ALMOST 50 e-scooters were seized in a 12 month period, according to figures from Gwent Police.

Gwent Police confiscated 48 e-scooters in the year leading to July 1, 2021, according to figures released in response to a Freedom of Information Act request.

Of these, 13 were seized in May, 10 in April, and nine in August last year.

Free Press Series: The number of e-scooters seized by Gwent Police between July 2020 and June 2021.The number of e-scooters seized by Gwent Police between July 2020 and June 2021.

Gwent Police has issued advice on riding e-scooters, which reads: “If you are using an e-scooter in public in an anti-social manner, you can also risk the e-scooter being seized under section 59 of the Police Reform Act.”

But what are the rules around riding e-scooters?

Currently, e-scooters must only be used on private land, meaning that using one on a public road, cycle lane or pavement is illegal.

The only e-scooters that can be used legally on public roads are those that are rented as part of government-backed trials.

There are 32 government backed e-scooter trials in the UK, all of which are in England.

What the Gwent authorities have said about trialling e-scooters:

A Torfaen council spokeswoman said that the downsides of e-scooters “far outweighs the upside at present.”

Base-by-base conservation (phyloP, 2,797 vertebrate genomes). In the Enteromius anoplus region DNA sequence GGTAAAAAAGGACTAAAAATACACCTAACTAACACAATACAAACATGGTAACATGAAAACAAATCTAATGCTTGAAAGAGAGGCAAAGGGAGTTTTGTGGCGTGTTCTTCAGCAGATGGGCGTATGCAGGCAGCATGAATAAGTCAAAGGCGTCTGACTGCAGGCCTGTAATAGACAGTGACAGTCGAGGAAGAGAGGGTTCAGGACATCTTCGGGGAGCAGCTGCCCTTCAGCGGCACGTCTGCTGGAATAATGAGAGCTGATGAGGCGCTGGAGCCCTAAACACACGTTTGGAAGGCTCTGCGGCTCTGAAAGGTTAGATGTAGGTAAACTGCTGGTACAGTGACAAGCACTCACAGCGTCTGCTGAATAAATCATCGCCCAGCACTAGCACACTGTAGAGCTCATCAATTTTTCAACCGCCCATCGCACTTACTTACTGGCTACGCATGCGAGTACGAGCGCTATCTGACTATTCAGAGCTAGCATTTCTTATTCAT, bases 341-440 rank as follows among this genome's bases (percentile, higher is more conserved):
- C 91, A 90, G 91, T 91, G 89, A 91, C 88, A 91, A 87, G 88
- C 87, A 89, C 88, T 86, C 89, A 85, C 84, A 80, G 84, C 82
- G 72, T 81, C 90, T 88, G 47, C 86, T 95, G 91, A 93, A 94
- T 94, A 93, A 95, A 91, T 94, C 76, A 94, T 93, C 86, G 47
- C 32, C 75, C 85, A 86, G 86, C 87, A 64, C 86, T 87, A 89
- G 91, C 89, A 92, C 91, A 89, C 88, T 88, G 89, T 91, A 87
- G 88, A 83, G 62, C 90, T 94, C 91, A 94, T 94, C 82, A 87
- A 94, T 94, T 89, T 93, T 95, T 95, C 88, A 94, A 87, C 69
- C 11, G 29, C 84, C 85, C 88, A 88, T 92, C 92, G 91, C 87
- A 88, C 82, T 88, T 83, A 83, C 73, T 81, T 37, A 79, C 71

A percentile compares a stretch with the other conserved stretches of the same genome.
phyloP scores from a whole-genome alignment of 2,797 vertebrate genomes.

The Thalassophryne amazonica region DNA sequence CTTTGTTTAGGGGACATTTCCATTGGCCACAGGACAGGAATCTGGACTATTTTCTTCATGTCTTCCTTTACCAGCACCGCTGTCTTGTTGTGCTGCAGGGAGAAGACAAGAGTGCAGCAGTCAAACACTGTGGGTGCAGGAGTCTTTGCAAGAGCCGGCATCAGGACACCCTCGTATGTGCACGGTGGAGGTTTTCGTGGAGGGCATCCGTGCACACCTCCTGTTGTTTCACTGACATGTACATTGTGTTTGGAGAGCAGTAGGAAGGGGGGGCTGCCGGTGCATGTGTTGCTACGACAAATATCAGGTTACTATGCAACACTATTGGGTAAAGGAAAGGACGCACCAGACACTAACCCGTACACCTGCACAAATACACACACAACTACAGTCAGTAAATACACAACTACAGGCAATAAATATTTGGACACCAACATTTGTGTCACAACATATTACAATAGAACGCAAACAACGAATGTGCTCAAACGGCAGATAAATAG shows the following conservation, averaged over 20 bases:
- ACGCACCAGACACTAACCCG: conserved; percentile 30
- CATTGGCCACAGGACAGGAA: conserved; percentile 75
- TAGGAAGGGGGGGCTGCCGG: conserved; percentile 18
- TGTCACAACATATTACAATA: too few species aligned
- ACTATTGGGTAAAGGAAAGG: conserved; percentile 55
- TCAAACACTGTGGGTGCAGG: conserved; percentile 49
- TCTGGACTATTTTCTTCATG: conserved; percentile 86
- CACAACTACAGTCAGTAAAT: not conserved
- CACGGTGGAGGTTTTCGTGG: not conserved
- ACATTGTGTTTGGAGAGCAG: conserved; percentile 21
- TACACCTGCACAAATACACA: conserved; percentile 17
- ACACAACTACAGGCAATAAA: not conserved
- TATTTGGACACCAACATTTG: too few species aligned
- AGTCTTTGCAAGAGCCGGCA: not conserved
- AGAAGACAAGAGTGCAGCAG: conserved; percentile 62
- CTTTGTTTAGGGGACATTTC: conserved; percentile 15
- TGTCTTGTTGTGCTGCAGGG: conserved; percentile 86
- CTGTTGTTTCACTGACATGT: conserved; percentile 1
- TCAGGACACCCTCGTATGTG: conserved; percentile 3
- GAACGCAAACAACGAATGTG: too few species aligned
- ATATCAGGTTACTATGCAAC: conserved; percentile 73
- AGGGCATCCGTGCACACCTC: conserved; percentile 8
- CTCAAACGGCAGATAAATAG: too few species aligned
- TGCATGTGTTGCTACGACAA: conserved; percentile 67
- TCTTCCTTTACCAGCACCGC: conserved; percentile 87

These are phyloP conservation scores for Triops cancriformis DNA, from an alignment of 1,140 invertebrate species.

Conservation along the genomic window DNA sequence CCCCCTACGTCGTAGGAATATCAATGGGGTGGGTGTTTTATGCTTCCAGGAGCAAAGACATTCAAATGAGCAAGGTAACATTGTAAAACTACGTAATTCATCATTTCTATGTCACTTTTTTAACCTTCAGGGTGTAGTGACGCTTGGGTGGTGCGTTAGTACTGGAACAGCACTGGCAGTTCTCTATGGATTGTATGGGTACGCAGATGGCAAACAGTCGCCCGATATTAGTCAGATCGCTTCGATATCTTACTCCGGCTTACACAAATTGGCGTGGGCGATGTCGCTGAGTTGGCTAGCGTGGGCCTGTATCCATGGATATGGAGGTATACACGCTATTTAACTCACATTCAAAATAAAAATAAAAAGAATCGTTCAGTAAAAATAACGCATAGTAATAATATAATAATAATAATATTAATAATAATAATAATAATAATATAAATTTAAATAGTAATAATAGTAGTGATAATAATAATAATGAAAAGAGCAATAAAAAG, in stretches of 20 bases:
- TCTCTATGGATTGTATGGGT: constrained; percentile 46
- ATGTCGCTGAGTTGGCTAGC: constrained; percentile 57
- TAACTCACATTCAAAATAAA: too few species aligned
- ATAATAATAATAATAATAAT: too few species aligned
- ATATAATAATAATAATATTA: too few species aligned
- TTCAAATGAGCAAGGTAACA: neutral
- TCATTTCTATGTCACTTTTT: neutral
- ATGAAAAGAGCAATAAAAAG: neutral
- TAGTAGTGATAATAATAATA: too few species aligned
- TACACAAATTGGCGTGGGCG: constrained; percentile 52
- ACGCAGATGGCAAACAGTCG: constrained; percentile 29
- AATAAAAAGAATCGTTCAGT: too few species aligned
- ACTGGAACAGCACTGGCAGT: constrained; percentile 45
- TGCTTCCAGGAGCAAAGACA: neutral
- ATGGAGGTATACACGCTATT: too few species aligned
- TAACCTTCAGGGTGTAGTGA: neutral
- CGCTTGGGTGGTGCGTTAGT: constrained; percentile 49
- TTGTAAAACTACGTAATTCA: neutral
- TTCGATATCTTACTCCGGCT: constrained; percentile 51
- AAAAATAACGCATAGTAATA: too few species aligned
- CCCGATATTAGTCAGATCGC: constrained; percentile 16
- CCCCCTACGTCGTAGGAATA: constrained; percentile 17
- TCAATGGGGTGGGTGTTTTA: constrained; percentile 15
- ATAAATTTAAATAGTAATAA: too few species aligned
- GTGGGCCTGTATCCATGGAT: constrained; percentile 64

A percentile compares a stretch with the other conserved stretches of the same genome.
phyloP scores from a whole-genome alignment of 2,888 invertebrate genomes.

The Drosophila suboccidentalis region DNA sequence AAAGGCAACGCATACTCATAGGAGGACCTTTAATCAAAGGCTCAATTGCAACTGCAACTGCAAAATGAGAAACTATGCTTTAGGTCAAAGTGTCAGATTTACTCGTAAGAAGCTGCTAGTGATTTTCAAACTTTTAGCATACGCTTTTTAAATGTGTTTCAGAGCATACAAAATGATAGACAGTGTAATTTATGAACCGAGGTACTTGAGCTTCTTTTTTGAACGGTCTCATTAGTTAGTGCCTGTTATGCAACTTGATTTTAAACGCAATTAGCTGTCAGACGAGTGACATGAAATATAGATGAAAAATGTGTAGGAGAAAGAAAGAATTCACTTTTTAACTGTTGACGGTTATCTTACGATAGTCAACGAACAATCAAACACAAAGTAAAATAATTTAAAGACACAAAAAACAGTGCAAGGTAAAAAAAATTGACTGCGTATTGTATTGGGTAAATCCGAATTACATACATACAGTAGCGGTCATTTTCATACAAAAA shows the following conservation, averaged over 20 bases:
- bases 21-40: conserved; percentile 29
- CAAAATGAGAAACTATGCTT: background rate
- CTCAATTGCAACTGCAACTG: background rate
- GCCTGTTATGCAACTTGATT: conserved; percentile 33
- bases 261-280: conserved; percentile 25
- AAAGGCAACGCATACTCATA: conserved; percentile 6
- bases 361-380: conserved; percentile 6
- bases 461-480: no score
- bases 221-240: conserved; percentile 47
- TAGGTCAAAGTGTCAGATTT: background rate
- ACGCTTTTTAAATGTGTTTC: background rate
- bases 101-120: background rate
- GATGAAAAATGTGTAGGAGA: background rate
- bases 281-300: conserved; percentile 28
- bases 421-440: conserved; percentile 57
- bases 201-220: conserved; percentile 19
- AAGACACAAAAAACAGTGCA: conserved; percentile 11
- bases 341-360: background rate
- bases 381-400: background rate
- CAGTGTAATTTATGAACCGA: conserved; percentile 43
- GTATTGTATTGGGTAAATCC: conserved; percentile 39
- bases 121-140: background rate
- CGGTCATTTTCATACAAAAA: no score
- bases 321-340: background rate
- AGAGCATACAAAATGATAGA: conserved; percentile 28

“From a Highways, Active Travel and Road Safety viewpoint, we would like to investigate the possibility of investing in e-bikes when priorities and time permit us to do so,” she said.

“There are no plans at all to participate in e-scooter trials in Torfaen at the present time. Currently, the general position in Wales on e-scooters is aligned to the widely held road safety view that these represent a high level of risk of injury to users themselves and to pedestrians. Disability groups, particular those representing the elderly, infirm and blind/partially sighted are very anti e-scooters.

“The downside of e-scooters far outweighs the upside at present when considered across the whole population in the community (not just the scooter users themselves) but we will keep a watching brief as the technology and regulation continues to develop.”

A Monmouthshire council spokesperson said: “Monmouthshire County Council remains committed to providing an integrated network of active travel routes that enable residents to make journeys of a shorter distance via active modes.

“At this stage e-bikes, as opposed to e-scooters, are seen as a higher priority here in Monmouthshire. 

“Throughout Monmouthshire, cycling remains a priority both from an Active Travel and Leisure perspective, the development of a more integrated network will support both of these aspects. 

“We will continue to monitor usage of e-scooters through UK wide pilot projects and review when required, following continued advice from lead organisations around safety and impact of e-scooters for future use.”

A Newport council spokeswoman said the council had no current plans to join the UK-wide trial, while a Caerphilly council spokesman confirmed only that the council were not currently involved in the trial.

Blaenau Gwent council was contacted for comment.